Photo credit: St. Louis Post Dispatch / Public Domain
Every new disease has been politicized, a historian explains why.
What we can learn from the history of disease.
by Stranger’s Guide
Dr. Christopher Rose is a social historian of medicine focusing on Egypt and the Middle East in the 19th and 20th century. He is currently an adjunct instructor in Global Studies at St. Edward’s University in Austin, Texas, and spoke to Stranger’s Guide about what the history of pandemics can teach us today.
You’re about to lead a course at St Edward’s University on “Plagues and Pandemics” — can you tell us briefly about it?
This is a class I’ve wanted to teach for a while. We’re going to start off with the COVID-19 pandemic; we’re all living through it, and the students understand how they’re feeling, how their families are feeling—the anxiety and uncertainty and frustration that goes with living through a pandemic. Then we’re going to examine past epidemics—HIV/AIDS, influenza, cholera, smallpox, among others—using the present moment as a way to build historical empathy.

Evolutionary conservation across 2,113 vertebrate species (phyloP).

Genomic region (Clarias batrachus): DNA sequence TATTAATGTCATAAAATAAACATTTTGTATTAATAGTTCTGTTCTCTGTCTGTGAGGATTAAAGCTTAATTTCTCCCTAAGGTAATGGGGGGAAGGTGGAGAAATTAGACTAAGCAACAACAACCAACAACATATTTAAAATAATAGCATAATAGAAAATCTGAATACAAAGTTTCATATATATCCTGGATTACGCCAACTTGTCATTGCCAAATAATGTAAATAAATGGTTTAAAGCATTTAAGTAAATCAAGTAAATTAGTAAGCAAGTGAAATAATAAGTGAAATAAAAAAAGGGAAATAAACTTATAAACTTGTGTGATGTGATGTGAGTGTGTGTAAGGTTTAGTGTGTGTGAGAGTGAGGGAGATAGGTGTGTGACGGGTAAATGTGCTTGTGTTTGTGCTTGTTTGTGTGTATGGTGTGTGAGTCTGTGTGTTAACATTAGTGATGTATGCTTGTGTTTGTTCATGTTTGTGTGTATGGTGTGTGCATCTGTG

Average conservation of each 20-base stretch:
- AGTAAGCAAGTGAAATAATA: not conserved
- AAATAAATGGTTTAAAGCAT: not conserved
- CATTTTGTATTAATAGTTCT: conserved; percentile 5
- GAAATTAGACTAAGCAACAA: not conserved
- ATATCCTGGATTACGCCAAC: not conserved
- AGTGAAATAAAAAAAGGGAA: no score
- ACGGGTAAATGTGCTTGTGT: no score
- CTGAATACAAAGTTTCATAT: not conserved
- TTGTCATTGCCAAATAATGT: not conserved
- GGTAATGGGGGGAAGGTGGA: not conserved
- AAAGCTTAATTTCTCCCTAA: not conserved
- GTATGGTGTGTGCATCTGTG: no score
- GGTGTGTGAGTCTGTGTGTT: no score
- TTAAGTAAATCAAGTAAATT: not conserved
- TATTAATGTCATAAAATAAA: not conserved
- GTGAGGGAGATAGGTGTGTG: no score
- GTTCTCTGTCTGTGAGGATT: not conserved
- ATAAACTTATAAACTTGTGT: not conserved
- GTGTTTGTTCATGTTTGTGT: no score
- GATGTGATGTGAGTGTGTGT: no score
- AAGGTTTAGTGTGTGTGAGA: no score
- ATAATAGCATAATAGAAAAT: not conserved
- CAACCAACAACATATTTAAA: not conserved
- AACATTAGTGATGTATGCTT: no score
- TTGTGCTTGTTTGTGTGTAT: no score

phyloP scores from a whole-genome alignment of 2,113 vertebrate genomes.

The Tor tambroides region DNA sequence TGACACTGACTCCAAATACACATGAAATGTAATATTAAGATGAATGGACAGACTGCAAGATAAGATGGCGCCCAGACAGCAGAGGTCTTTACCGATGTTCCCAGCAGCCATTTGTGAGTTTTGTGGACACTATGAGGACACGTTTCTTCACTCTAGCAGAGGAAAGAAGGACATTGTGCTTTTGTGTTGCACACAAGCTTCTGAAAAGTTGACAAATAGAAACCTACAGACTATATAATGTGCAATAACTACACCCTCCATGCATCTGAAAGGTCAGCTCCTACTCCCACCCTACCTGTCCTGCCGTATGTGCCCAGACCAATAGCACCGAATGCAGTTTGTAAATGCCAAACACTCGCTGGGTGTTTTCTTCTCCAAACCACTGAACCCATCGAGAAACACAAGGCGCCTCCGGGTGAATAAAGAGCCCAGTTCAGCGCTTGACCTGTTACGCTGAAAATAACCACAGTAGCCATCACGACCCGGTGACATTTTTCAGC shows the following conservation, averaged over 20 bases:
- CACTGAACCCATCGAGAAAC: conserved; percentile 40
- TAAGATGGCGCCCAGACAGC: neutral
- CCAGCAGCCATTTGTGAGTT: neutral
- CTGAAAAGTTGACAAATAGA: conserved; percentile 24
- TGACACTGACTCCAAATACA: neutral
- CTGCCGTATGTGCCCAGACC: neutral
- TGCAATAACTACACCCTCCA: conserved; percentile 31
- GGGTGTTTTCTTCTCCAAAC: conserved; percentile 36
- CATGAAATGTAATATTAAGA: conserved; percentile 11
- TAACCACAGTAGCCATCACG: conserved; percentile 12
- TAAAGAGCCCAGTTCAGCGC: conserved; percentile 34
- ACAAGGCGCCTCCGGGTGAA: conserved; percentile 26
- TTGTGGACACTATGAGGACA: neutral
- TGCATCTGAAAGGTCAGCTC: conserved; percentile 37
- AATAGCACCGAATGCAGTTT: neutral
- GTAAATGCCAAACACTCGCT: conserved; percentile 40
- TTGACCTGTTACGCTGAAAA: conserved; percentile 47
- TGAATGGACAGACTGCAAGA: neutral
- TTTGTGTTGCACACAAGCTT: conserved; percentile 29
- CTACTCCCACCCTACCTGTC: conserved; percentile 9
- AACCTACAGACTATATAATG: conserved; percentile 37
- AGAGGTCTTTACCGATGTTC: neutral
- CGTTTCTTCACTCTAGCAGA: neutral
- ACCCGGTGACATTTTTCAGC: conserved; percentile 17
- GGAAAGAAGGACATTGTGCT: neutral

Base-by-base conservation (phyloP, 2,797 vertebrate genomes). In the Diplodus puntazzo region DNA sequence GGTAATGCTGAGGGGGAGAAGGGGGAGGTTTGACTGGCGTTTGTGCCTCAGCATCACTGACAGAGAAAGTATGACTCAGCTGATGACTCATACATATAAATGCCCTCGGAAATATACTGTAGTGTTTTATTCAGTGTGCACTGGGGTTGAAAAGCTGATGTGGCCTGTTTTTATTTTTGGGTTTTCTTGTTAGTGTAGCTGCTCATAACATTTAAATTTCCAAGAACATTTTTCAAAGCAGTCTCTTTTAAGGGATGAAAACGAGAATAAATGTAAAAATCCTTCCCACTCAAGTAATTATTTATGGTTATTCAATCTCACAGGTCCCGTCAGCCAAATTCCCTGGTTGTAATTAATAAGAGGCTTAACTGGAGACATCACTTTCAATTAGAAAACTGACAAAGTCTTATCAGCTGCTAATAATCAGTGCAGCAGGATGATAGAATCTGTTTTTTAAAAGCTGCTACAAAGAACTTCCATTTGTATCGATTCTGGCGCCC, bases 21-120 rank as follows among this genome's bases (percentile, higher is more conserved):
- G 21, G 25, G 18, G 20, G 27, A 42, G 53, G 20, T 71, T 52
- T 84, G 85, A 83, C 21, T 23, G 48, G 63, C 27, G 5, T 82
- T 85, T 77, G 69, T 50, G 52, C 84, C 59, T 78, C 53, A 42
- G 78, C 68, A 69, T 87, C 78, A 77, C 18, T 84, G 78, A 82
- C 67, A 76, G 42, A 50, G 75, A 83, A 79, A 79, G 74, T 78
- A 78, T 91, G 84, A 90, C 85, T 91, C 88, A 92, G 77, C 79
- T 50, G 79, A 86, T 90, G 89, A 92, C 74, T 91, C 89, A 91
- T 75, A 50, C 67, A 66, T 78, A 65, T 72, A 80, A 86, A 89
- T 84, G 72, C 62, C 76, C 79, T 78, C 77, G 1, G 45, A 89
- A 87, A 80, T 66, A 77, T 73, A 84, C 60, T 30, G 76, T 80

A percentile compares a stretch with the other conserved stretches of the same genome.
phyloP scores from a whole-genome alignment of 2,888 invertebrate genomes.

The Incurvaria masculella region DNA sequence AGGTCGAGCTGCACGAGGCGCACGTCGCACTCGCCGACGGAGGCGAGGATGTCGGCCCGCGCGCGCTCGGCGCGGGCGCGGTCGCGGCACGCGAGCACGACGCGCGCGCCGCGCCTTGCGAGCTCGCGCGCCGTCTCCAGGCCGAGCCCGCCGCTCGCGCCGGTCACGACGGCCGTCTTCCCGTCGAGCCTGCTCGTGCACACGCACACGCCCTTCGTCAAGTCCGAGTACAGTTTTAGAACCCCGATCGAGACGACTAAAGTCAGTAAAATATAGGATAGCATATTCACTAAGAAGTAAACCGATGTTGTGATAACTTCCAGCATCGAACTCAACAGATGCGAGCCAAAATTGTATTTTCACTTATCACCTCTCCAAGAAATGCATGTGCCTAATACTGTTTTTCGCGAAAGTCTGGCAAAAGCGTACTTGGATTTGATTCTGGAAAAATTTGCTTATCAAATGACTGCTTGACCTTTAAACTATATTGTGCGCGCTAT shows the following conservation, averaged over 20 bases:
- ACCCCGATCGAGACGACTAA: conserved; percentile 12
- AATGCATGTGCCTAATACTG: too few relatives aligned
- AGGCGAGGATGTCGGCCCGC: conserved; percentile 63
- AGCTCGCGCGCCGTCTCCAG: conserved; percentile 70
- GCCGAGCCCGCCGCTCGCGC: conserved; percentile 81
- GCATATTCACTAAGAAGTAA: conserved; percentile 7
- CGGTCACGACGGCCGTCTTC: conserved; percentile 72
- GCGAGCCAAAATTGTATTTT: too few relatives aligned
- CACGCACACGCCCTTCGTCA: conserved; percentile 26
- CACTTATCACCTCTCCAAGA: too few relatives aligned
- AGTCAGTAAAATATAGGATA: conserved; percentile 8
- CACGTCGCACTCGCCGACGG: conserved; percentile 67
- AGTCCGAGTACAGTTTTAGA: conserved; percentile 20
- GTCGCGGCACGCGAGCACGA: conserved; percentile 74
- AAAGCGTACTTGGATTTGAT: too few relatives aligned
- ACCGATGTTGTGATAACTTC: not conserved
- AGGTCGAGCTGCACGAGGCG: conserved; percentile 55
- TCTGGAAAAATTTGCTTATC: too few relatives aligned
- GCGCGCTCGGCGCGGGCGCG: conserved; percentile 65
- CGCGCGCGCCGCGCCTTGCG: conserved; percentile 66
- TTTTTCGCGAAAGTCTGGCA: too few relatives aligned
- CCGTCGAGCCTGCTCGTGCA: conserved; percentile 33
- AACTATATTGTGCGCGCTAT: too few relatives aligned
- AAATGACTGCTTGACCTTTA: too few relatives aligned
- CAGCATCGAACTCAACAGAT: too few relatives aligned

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Started fourteen years ago in Paris by entrepreneur Edouard de Broglie, Dans le Noir? is a restaurant in which dinner guests are served in total darkness by staff with little or no sight.
De Broglie says 80% of the information we perceive comes through our eyes, and by deliberately limiting our enjoyment of a meal to taste, smell and texture, it creates a unique sensory experience. As the Guardian’s food critic Jay Rayner wrote, “In the darkness, inhibitions slipped away and we became locked in deep conversation with complete strangers.”
Dans le Noir? now has locations in London, Barcelona, St. Petersburg and Auckland, as well as Paris.